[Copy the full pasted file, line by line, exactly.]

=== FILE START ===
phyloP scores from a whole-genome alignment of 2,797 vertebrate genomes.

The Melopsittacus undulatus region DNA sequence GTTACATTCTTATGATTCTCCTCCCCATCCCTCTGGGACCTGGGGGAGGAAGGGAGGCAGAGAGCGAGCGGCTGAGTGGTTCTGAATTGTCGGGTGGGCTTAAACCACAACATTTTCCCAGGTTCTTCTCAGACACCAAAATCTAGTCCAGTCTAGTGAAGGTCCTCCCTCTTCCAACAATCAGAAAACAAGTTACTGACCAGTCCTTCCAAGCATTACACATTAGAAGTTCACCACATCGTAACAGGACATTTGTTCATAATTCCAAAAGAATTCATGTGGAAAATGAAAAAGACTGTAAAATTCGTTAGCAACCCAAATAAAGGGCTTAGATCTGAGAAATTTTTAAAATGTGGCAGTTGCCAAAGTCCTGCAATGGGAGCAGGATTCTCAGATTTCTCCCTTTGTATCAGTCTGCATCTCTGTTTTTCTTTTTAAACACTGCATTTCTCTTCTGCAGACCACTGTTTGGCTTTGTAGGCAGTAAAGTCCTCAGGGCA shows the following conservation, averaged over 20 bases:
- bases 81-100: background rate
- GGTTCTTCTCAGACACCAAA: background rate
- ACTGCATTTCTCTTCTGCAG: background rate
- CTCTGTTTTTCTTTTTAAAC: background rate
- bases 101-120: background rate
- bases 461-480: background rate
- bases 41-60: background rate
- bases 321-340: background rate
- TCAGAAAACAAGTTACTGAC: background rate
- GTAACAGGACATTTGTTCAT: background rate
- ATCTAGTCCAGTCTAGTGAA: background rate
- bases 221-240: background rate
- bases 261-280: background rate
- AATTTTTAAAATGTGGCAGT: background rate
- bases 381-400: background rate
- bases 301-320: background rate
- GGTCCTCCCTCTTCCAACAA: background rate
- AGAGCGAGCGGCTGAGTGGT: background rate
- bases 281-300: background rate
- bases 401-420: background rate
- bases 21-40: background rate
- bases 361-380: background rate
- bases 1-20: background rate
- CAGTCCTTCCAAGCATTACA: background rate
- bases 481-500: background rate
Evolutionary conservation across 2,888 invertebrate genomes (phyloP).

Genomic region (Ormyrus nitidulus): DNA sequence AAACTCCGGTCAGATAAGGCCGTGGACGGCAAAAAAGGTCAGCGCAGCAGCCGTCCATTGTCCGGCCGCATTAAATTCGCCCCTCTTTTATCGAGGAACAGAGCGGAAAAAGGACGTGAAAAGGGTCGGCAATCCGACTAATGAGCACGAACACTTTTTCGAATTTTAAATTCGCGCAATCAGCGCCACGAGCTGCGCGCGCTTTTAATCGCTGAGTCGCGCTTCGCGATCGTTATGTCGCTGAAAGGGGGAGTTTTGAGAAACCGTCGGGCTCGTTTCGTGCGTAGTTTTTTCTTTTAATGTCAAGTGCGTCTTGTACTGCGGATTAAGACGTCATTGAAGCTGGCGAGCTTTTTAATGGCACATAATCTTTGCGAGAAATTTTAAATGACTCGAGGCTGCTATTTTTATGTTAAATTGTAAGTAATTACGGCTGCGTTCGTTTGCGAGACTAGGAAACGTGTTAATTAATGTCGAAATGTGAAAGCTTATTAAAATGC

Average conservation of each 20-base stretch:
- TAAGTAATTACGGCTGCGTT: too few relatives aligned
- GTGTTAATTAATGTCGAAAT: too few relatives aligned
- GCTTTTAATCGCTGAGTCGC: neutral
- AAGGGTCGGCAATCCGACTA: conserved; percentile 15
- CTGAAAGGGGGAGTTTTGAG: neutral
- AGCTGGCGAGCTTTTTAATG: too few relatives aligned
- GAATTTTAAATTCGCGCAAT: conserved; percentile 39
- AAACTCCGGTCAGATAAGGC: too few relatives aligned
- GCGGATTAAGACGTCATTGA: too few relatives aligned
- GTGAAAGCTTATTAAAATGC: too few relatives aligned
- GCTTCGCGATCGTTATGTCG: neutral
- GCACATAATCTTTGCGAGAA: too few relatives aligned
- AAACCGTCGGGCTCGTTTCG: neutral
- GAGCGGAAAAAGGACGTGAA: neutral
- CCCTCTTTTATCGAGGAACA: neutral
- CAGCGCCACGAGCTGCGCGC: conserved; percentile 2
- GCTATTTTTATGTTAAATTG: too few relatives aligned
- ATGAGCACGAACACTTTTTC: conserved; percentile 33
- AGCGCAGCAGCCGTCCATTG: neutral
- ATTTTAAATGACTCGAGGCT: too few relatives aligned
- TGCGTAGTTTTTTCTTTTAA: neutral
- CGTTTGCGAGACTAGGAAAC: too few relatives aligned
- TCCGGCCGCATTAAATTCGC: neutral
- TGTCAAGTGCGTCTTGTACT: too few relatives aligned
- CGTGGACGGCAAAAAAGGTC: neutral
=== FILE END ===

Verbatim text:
phyloP scores from a whole-genome alignment of 2,797 vertebrate genomes.

The Melopsittacus undulatus region DNA sequence GTTACATTCTTATGATTCTCCTCCCCATCCCTCTGGGACCTGGGGGAGGAAGGGAGGCAGAGAGCGAGCGGCTGAGTGGTTCTGAATTGTCGGGTGGGCTTAAACCACAACATTTTCCCAGGTTCTTCTCAGACACCAAAATCTAGTCCAGTCTAGTGAAGGTCCTCCCTCTTCCAACAATCAGAAAACAAGTTACTGACCAGTCCTTCCAAGCATTACACATTAGAAGTTCACCACATCGTAACAGGACATTTGTTCATAATTCCAAAAGAATTCATGTGGAAAATGAAAAAGACTGTAAAATTCGTTAGCAACCCAAATAAAGGGCTTAGATCTGAGAAATTTTTAAAATGTGGCAGTTGCCAAAGTCCTGCAATGGGAGCAGGATTCTCAGATTTCTCCCTTTGTATCAGTCTGCATCTCTGTTTTTCTTTTTAAACACTGCATTTCTCTTCTGCAGACCACTGTTTGGCTTTGTAGGCAGTAAAGTCCTCAGGGCA shows the following conservation, averaged over 20 bases:
- bases 81-100: background rate
- GGTTCTTCTCAGACACCAAA: background rate
- ACTGCATTTCTCTTCTGCAG: background rate
- CTCTGTTTTTCTTTTTAAAC: background rate
- bases 101-120: background rate
- bases 461-480: background rate
- bases 41-60: background rate
- bases 321-340: background rate
- TCAGAAAACAAGTTACTGAC: background rate
- GTAACAGGACATTTGTTCAT: background rate
- ATCTAGTCCAGTCTAGTGAA: background rate
- bases 221-240: background rate
- bases 261-280: background rate
- AATTTTTAAAATGTGGCAGT: background rate
- bases 381-400: background rate
- bases 301-320: background rate
- GGTCCTCCCTCTTCCAACAA: background rate
- AGAGCGAGCGGCTGAGTGGT: background rate
- bases 281-300: background rate
- bases 401-420: background rate
- bases 21-40: background rate
- bases 361-380: background rate
- bases 1-20: background rate
- CAGTCCTTCCAAGCATTACA: background rate
- bases 481-500: background rate
Evolutionary conservation across 2,888 invertebrate genomes (phyloP).

Genomic region (Ormyrus nitidulus): DNA sequence AAACTCCGGTCAGATAAGGCCGTGGACGGCAAAAAAGGTCAGCGCAGCAGCCGTCCATTGTCCGGCCGCATTAAATTCGCCCCTCTTTTATCGAGGAACAGAGCGGAAAAAGGACGTGAAAAGGGTCGGCAATCCGACTAATGAGCACGAACACTTTTTCGAATTTTAAATTCGCGCAATCAGCGCCACGAGCTGCGCGCGCTTTTAATCGCTGAGTCGCGCTTCGCGATCGTTATGTCGCTGAAAGGGGGAGTTTTGAGAAACCGTCGGGCTCGTTTCGTGCGTAGTTTTTTCTTTTAATGTCAAGTGCGTCTTGTACTGCGGATTAAGACGTCATTGAAGCTGGCGAGCTTTTTAATGGCACATAATCTTTGCGAGAAATTTTAAATGACTCGAGGCTGCTATTTTTATGTTAAATTGTAAGTAATTACGGCTGCGTTCGTTTGCGAGACTAGGAAACGTGTTAATTAATGTCGAAATGTGAAAGCTTATTAAAATGC

Average conservation of each 20-base stretch:
- TAAGTAATTACGGCTGCGTT: too few relatives aligned
- GTGTTAATTAATGTCGAAAT: too few relatives aligned
- GCTTTTAATCGCTGAGTCGC: neutral
- AAGGGTCGGCAATCCGACTA: conserved; percentile 15
- CTGAAAGGGGGAGTTTTGAG: neutral
- AGCTGGCGAGCTTTTTAATG: too few relatives aligned
- GAATTTTAAATTCGCGCAAT: conserved; percentile 39
- AAACTCCGGTCAGATAAGGC: too few relatives aligned
- GCGGATTAAGACGTCATTGA: too few relatives aligned
- GTGAAAGCTTATTAAAATGC: too few relatives aligned
- GCTTCGCGATCGTTATGTCG: neutral
- GCACATAATCTTTGCGAGAA: too few relatives aligned
- AAACCGTCGGGCTCGTTTCG: neutral
- GAGCGGAAAAAGGACGTGAA: neutral
- CCCTCTTTTATCGAGGAACA: neutral
- CAGCGCCACGAGCTGCGCGC: conserved; percentile 2
- GCTATTTTTATGTTAAATTG: too few relatives aligned
- ATGAGCACGAACACTTTTTC: conserved; percentile 33
- AGCGCAGCAGCCGTCCATTG: neutral
- ATTTTAAATGACTCGAGGCT: too few relatives aligned
- TGCGTAGTTTTTTCTTTTAA: neutral
- CGTTTGCGAGACTAGGAAAC: too few relatives aligned
- TCCGGCCGCATTAAATTCGC: neutral
- TGTCAAGTGCGTCTTGTACT: too few relatives aligned
- CGTGGACGGCAAAAAAGGTC: neutral